Figure 3: Phylogenetic tree of a random sample of sequences from GISAID all originating in Florida, June 25-July 1, 2021. Labs 1-3 are high-throughput commercial or public health laboratories (in no particular order: Lab Corporation, Quest Diagnostics, Florida Bureau of Public Health Laboratories). To minimize the chance that sequence similarity is confounded by geographic proximity, we randomly sampled two sequences for each lab/lineage combination (out of a median 27, range 9-82, sequences per lab/lineage combination).
Hybrid capture is preferable to an Amplicon workflow
We will close this white paper with a comparison of the performance of the hybrid capture and amplicon-based workflows. Whereas amplicon-based workflows appear to be the preferred protocol in SARS-CoV-2 sequencing, Helix has been intentional in using hybrid capture as the primary workflow, with the amplicon method as a supplement. We find that the advantage of the amplicon workflow lies primarily in its ability to generate higher coverage in samples with low viral titer (Figure 4a). But, when restricting to samples with medium-to-high viral titer, the hybrid capture approach is superior because it generates more complete sequences (Figure 4b) and is more robust to SARS-CoV-2 evolution (Figure 4c). This advantage has become even more evident with the rapid rise of the highly mutated Omicron variant.
Figure 4: Comparison of the two workflows. a) Mean SARS-CoV-2 genomic coverage across Cq bins for all samples. b) Number of uncertain bases (N) across Cq bins for all samples. For both a) and b), because of the log scale, the y axis plots the variable + 1. c) Fraction of passing sequences with an N by position in the SARS-CoV-2 genome. The shaded rectangle corresponds to the region that encodes the S glycoprotein.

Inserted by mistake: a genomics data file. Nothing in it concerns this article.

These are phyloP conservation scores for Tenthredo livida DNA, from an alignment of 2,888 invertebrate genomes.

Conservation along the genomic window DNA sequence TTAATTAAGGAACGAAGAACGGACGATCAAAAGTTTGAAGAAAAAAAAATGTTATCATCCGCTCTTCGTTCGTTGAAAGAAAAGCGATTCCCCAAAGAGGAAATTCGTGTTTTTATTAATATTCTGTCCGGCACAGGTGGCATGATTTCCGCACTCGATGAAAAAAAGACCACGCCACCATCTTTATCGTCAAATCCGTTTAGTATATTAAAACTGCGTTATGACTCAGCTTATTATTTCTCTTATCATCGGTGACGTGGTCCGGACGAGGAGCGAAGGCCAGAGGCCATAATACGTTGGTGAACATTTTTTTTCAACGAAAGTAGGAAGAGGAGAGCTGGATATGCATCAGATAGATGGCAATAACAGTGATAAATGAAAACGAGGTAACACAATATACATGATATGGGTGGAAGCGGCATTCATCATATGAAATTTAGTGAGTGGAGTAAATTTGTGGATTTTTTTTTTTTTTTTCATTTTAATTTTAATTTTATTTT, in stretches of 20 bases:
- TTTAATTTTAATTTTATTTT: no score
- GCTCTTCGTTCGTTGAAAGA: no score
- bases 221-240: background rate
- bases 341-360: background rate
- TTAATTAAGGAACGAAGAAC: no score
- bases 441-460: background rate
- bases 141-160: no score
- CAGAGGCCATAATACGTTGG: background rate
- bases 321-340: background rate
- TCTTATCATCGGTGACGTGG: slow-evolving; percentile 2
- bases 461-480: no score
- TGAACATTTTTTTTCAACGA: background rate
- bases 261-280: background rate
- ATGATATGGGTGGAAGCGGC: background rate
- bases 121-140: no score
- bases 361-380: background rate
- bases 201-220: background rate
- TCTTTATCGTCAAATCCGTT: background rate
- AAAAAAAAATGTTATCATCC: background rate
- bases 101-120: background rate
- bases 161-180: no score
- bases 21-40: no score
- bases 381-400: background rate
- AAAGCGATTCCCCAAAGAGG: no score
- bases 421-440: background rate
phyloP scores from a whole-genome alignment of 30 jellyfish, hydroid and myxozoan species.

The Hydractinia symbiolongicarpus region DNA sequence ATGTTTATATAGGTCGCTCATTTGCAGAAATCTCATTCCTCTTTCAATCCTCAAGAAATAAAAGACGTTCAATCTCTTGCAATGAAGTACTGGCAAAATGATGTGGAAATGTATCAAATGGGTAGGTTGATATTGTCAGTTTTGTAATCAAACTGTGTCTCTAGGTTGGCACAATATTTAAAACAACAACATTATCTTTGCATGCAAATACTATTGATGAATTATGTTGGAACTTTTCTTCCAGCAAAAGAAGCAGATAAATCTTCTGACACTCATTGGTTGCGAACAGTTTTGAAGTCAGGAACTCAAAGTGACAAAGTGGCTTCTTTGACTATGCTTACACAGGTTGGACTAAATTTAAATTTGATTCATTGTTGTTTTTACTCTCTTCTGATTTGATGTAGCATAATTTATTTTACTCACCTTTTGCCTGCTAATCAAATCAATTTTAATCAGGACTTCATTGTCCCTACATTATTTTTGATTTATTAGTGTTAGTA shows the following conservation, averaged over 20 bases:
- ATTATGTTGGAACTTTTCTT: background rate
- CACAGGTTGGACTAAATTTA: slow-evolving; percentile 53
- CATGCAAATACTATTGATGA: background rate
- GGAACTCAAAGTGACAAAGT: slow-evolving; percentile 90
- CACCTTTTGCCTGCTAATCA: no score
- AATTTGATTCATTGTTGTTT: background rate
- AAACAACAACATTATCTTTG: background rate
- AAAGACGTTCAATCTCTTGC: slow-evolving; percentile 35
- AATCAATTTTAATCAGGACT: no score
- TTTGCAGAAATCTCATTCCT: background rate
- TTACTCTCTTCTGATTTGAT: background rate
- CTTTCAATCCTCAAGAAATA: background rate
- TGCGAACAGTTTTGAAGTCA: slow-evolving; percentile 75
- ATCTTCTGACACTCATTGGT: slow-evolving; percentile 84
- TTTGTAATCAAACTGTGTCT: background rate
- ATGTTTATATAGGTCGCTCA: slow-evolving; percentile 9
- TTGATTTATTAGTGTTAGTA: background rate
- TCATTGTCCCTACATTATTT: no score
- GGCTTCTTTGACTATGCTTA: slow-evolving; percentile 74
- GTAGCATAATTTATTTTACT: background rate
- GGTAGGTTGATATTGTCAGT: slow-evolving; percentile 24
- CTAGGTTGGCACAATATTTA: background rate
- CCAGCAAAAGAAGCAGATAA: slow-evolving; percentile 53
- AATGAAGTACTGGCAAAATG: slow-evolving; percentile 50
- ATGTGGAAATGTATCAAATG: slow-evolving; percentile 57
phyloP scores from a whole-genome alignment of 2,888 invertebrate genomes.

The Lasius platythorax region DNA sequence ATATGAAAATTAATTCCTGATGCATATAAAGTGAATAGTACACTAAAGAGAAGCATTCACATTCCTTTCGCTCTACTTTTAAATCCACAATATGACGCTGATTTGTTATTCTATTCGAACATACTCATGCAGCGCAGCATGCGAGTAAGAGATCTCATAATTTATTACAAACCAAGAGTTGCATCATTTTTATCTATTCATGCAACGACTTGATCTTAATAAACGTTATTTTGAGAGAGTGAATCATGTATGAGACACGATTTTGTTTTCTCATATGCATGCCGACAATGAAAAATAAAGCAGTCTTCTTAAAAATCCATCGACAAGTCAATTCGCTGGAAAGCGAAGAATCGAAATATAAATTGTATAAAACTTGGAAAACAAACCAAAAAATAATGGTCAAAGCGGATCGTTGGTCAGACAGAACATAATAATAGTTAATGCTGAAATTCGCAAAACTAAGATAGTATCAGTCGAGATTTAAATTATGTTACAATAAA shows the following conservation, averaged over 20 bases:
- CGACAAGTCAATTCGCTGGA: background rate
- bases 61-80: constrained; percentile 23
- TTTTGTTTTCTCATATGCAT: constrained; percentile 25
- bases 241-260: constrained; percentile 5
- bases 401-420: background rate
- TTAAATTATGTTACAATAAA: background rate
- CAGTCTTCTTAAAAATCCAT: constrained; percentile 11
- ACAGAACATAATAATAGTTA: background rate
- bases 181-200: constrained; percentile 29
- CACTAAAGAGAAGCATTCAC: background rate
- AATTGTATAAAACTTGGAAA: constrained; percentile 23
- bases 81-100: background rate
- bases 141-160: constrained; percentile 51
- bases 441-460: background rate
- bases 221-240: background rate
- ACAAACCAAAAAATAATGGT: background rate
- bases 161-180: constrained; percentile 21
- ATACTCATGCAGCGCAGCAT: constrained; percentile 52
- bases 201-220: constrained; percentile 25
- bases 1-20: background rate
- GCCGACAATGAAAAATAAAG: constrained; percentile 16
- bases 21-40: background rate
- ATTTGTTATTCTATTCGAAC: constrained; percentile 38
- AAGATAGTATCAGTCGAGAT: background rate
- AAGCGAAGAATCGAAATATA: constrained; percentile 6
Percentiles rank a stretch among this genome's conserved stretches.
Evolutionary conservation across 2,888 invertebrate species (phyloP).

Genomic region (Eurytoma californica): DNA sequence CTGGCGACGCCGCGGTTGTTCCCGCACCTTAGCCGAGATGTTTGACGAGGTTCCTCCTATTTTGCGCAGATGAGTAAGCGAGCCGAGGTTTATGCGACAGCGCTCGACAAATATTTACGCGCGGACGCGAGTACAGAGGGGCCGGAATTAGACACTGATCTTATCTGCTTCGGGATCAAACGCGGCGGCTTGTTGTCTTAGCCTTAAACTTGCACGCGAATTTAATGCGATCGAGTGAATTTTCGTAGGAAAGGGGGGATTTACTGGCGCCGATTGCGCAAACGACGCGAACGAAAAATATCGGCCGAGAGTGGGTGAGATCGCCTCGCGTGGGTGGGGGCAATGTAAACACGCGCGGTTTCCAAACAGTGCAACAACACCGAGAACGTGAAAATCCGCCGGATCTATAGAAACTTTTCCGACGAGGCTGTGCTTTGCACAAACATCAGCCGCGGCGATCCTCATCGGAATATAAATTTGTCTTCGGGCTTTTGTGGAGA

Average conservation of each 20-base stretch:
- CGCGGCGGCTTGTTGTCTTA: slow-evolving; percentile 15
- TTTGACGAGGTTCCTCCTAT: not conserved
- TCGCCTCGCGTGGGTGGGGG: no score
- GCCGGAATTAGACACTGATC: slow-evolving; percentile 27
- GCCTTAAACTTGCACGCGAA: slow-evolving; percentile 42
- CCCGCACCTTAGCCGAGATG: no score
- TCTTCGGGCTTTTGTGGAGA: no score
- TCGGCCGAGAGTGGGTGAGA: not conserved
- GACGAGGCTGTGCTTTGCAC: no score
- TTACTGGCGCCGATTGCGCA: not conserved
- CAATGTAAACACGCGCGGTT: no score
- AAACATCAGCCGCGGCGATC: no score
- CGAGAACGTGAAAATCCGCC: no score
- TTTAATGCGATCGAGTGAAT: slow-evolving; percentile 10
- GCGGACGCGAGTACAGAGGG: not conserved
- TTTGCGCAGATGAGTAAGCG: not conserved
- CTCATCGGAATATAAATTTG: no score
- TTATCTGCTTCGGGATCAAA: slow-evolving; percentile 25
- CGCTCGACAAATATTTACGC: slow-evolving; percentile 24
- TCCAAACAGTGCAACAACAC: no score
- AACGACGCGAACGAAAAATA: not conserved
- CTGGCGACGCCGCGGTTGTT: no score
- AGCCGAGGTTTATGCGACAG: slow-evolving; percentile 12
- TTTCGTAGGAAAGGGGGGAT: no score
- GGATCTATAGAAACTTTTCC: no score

As Figure 4b illustrates, even at low Cq values, the amplicon workflow generates sequences that have more Ns than the hybrid capture workflow. First, there is a minimum of 75 uncertain bases (Ns) due to 25 bp on the 5’ of the genome and 50 bp on the 3’ end of the genome which are not covered by the non-primer portion of any amplicon. Second, with the amplicon method, many positions within the SARS-CoV-2 genome drop out, i.e. there are intermittent regions of zero read coverage: multiple positions in the Spike region have >20% of passing consensus sequences reporting an N at that position (Figure 4c). In contrast, the hybrid capture workflow exhibits much lower levels of drop-out, and the completeness of the consensus sequence decreases in a predictable manner with increased Cq values, because the increase in Ns is primarily due to lower genome-wide coverage. For these reasons, and especially due to the highly mutated and dominant Omicron variant, Helix will run samples exclusively through the hybrid capture workflow going forward.
Shishi Luo, Andrew Dei Rossi, Efren Sandoval